Why is it so expensive to shoot down a spy satellite?
By Michelle Tsai
A missile fired from a Navy warship on Wednesday night shot down a U.S. spy satellite that had been malfunctioning 130 miles above the Earth. The price tag for the endeavor has been pegged at upward of $30 million and even as high as $60 million, depending on the news report. Why did it cost so much money to shoot one missile?
They needed to reprogram the weapons. Once the orders were given on Jan. 4 to destroy the satellite, the Department of Defense had just a few weeks to outfit two Navy cruisersâ€”the USS Lake Erie and USS Decaturâ€”with rejiggered Aegis defense systems and a total of three SM-3 missiles. Only one missile was fired on Wednesday, but the other two had to be ready, in case a second or third attempt was needed. Since each SM-3 missile costs $9.5 million, the tab for the munitions alone adds up to almost $30 million.
Customizing the Aegis system and missiles for the satellite mission was a major expense. The technologies were originally designed to intercept ballistic missiles using heat sensors, but the spy satellite was cooler in temperature. To account for this difference, the three SM-3’s needed new software, hardware, and sensors, and the launching systems had to be given new sensors and software updates. The bulk of this task would have been assigned to high-priced contractorsâ€”like Raytheon, the maker of the missile, or Lockheed Martin, maker of the Aegis system. And it would have taken a large crew of engineers to rewrite the code, debug it, and test it over and over againâ€”all within three weeks. The stakes were also higher than they would be for a commercial software release, as the system had to work perfectly in a 10-second window; there was no opportunity to fix problems with software patches later on. (Before this week’s launch, the same anti-missile system had been successful on eight of 10 tries.)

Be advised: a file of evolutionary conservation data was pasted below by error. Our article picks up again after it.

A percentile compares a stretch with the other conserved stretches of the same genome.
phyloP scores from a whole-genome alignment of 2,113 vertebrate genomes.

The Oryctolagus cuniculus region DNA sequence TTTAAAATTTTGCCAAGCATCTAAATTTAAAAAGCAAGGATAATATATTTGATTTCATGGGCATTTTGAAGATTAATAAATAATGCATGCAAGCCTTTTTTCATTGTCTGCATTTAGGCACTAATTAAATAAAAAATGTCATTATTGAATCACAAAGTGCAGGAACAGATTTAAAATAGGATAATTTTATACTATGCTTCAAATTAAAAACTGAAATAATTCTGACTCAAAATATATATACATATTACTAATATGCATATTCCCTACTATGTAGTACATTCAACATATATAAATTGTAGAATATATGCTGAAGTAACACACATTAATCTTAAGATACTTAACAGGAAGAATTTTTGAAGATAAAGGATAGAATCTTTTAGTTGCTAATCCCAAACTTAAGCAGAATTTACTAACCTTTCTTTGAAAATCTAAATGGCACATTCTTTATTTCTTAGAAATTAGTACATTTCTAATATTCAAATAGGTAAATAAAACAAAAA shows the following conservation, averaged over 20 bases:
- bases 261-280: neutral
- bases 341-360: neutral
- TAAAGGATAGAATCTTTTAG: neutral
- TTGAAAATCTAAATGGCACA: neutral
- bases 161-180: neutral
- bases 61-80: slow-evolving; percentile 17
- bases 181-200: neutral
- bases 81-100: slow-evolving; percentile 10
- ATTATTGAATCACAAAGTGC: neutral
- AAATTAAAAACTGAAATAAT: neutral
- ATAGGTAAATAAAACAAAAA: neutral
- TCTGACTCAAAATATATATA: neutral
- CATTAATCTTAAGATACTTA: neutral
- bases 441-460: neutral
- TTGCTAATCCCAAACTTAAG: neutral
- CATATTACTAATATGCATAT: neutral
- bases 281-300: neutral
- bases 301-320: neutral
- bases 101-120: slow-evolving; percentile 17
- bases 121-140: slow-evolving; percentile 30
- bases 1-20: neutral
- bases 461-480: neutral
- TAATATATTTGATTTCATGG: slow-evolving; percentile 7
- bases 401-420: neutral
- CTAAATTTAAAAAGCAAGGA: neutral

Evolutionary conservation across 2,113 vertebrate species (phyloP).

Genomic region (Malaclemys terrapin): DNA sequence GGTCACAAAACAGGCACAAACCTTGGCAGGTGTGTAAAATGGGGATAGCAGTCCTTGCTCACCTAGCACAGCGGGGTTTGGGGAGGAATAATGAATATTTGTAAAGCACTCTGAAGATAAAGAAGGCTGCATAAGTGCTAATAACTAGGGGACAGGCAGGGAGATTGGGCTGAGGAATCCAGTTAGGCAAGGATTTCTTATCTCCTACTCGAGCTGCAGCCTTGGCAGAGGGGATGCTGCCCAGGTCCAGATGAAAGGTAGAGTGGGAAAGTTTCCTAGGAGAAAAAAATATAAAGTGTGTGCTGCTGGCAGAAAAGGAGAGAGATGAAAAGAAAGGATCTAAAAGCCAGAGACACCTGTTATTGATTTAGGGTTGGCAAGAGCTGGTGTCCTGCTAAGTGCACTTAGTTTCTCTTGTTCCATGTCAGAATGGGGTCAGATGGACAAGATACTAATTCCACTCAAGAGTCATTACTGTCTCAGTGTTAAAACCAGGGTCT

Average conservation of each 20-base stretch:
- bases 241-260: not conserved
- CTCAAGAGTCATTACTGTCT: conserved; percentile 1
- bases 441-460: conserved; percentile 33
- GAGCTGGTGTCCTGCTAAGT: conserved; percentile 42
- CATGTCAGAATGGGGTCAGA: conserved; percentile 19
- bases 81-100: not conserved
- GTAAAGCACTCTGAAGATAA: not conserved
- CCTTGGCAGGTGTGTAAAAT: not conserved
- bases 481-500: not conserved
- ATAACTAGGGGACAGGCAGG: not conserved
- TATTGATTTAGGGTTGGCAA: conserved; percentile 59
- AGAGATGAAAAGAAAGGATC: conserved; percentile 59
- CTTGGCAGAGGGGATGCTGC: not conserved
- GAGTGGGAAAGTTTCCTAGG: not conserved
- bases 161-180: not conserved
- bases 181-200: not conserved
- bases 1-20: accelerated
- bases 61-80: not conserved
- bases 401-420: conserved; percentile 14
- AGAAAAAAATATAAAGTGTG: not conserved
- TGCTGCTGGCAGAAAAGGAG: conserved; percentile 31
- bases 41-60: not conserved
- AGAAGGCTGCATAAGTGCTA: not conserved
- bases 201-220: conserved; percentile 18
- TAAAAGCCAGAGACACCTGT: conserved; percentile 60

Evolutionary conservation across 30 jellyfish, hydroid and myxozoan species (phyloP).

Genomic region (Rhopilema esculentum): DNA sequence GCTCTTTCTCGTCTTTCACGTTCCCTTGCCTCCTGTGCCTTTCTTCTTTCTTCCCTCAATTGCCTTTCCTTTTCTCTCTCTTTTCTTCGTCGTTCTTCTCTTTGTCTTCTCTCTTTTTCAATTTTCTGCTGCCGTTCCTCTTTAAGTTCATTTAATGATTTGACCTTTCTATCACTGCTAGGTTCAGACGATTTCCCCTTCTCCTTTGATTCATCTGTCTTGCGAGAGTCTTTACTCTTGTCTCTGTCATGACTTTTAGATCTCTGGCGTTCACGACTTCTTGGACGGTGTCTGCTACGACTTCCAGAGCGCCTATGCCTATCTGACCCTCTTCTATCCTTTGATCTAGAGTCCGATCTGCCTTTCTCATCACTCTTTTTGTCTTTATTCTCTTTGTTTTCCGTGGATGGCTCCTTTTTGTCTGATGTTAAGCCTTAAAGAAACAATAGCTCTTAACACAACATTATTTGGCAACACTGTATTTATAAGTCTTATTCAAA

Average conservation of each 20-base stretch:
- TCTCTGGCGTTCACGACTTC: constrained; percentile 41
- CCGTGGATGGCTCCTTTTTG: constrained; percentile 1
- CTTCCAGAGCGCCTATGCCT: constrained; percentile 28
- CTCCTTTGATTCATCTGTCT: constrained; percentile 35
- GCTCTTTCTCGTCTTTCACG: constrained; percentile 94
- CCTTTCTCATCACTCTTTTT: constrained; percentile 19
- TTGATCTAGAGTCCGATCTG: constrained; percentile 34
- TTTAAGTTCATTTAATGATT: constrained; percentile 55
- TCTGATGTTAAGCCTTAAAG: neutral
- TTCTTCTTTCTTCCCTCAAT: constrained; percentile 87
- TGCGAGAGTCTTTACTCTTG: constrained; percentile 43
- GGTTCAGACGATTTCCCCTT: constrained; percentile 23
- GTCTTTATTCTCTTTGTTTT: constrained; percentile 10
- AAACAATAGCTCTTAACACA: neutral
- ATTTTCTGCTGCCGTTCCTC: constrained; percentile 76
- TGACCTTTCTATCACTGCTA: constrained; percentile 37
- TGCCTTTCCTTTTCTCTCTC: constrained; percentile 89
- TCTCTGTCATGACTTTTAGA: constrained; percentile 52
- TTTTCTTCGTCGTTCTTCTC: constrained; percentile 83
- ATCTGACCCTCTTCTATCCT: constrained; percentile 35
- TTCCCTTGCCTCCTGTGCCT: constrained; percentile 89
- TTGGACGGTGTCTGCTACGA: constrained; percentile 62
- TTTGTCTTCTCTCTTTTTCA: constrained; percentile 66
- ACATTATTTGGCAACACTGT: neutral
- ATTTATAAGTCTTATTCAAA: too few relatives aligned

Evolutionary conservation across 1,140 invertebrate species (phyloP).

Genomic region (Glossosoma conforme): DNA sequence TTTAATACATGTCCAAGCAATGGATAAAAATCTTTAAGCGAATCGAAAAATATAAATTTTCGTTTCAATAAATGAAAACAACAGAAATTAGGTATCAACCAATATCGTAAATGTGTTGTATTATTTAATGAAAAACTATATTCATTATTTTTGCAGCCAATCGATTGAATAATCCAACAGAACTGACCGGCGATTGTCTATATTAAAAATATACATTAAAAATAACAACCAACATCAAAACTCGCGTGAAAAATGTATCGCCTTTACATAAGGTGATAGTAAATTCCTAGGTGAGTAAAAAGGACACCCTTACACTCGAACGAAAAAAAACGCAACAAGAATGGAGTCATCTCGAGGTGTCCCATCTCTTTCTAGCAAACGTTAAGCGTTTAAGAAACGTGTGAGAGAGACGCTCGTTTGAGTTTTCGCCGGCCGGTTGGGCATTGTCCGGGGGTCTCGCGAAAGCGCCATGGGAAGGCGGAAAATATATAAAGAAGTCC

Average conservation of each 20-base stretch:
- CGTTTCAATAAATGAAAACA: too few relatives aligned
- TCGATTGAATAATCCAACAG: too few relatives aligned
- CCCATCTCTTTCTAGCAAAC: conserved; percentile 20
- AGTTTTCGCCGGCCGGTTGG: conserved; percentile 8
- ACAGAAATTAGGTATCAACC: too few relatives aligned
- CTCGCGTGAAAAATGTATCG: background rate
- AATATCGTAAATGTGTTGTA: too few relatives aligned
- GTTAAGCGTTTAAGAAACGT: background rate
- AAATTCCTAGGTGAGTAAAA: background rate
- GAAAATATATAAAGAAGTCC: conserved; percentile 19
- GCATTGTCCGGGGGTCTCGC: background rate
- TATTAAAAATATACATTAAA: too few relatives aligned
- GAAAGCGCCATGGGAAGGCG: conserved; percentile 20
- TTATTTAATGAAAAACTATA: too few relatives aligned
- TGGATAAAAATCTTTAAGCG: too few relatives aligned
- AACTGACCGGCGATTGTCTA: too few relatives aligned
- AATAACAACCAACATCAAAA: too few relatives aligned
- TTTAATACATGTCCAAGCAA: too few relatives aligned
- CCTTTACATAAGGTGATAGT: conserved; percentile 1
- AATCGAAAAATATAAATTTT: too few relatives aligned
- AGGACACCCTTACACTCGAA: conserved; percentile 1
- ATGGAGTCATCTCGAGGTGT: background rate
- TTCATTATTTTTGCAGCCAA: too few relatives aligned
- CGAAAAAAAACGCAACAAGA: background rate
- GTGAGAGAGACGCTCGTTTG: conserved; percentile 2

Which begs the question, how did they manage this within the timeframe? What kind of software model did they follow? What was their internal structure to actually allow such things? Imagine this kind of productivity and quality within everyday software scenario! So many problems solved!